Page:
"The Gulf Art War" by Negar Azimi, The New Yorker, December 19 and 26, 2016.
As anyone knows, the Arab World is currently in the middle of an economic spotlight. Globalized trade of the oil market on a massive scale has poured wealth into the Arabian Peninsula, and Emirati rulers and royals want to expand this economic spotlight to a cultural one as well. In the mid-2000s, the crown prince of the United Arab Emirates met with the director of the Guggenheim Museum to discuss plans for a $27 billion “island of happiness” in the middle of Abu Dhabi, with a cultural district as its centerpiece. A Guggenheim Abu Dhabi began the process of becoming reality, but artists realized harsh labor conditions faced by immigrant workers coming from the Indian subcontinent. With circumstances similar to 17th-century indentured servitude, with sponsored passage across the Gulf, human rights violations of the laborers rose to the forefront of the conversation about the new museum. Artists as part of the Gulf Labor arctivist coalition protested the conditions of the museum’s construction and withheld their art from the new collection.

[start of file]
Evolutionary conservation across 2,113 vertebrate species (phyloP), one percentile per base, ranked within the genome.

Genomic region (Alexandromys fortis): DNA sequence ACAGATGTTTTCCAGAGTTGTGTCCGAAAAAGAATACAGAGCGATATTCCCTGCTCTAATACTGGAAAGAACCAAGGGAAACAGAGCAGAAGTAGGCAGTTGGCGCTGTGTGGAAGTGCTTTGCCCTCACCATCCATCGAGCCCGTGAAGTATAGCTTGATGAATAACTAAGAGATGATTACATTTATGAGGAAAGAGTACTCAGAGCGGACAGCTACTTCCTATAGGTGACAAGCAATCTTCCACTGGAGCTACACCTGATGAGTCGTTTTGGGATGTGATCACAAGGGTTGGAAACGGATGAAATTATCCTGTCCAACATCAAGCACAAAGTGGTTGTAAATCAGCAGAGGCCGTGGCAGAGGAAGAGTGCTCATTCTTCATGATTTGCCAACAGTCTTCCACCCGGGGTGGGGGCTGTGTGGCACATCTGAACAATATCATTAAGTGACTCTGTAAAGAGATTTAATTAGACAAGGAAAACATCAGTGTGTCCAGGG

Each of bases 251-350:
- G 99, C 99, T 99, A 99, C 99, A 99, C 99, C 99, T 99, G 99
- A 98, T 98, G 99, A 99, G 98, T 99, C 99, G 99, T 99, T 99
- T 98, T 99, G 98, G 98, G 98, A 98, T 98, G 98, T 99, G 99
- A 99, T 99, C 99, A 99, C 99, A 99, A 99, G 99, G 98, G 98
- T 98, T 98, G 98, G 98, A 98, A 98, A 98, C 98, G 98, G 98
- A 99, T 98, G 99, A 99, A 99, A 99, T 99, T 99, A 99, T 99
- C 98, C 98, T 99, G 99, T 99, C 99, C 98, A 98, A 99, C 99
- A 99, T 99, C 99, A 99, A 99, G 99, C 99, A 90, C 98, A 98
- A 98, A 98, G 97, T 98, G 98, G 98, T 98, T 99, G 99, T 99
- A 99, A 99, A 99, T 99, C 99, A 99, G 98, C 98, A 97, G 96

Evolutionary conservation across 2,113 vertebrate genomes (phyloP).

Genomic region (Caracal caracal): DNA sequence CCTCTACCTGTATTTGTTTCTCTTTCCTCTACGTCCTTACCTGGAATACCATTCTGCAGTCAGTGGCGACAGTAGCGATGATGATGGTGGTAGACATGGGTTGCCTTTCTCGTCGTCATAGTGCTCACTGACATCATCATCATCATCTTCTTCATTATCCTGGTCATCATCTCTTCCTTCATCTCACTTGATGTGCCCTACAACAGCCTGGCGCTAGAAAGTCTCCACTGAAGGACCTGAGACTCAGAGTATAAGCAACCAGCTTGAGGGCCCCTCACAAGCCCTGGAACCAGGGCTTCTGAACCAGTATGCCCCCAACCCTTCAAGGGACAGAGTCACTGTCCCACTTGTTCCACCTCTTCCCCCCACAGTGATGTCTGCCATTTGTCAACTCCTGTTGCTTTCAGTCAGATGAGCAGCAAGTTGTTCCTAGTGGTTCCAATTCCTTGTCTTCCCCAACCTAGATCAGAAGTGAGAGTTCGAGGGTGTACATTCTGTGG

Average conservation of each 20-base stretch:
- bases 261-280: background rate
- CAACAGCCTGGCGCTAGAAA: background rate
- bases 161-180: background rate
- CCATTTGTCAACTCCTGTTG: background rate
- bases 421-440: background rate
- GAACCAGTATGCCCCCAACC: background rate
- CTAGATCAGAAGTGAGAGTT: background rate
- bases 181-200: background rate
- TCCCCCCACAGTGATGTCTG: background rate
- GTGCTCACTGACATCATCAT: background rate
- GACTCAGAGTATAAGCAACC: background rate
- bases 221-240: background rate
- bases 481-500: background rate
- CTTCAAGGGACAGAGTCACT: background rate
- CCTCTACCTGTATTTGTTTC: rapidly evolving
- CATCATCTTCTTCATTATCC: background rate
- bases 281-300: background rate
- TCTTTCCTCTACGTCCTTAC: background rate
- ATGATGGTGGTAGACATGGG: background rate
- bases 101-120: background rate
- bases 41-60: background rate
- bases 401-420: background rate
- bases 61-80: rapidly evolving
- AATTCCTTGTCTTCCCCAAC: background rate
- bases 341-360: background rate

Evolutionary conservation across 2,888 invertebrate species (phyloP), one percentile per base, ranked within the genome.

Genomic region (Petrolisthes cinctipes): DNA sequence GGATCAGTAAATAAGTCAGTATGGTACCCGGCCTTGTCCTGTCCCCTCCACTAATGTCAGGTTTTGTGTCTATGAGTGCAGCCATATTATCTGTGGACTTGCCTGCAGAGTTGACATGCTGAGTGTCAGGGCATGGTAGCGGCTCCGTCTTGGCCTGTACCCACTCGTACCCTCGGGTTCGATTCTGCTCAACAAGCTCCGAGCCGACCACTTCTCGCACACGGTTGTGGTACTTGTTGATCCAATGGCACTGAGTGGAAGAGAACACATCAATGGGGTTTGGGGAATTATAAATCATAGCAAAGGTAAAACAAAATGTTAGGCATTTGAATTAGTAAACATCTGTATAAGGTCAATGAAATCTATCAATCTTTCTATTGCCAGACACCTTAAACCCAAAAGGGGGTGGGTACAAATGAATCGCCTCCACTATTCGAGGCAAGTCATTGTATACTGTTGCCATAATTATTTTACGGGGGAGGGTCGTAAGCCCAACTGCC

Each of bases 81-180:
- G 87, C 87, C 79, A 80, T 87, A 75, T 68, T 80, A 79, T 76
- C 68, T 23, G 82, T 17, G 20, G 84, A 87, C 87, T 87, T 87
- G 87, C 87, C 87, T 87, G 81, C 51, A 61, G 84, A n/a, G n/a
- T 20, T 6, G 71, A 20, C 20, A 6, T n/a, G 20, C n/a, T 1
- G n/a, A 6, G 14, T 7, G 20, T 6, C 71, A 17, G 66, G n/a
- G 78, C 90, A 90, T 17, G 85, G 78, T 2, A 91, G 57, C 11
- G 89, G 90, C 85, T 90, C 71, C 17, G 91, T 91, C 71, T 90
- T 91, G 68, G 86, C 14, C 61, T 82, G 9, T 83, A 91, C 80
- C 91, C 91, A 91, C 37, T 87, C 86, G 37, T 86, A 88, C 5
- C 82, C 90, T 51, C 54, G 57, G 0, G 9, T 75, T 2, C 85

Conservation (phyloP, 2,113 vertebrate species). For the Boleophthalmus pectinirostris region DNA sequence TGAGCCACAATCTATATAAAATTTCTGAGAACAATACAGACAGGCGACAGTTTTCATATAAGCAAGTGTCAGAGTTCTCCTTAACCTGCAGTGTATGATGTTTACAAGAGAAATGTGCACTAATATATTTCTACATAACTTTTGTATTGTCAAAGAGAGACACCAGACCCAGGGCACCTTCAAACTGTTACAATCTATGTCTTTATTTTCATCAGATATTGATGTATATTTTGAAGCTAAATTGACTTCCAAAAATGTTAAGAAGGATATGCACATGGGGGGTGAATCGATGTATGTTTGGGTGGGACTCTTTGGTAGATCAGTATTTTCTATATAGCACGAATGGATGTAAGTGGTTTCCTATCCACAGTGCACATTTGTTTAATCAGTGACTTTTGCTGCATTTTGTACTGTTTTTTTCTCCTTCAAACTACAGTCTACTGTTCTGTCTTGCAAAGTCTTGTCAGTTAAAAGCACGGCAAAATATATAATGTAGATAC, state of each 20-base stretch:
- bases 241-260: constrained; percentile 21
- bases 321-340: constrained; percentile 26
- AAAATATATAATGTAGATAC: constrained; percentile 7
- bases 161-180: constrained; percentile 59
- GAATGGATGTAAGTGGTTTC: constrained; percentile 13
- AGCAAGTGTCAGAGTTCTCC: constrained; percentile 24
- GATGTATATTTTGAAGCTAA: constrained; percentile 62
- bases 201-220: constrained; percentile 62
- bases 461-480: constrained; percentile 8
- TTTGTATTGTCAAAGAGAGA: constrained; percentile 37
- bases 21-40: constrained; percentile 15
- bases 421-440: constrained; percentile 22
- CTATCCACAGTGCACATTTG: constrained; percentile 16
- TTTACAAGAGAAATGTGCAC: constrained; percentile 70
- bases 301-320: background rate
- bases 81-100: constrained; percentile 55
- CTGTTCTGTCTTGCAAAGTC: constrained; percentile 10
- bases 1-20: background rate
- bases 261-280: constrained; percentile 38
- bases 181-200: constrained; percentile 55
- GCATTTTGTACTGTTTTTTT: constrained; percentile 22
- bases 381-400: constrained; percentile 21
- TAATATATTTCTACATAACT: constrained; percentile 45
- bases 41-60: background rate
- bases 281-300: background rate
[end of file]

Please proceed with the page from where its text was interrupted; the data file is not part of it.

I view this as an important resistance to the notion, seemingly widely prevalent in the Arab World recently, that enough money can make anything happen: a World Cup, a UCI World Championship, a Guggenheim Museum… seemingly endless purchase of entertainment for oil moguls and royal families. Cultural evolution has to occur willfully, if not naturally, and cannot be forced on the world to take place in the desert--especially on the backs of unfair labor. However, I do recognize the importance of efforts to bring young countries like the UAE into the global marketplace of ideas, especially while trying to combat the spread of terrorism in the region. Hopefully, modernization and cultural advancement will eventually spawn the Emirates’ own cultural identity beyond that of purchasing a Western one.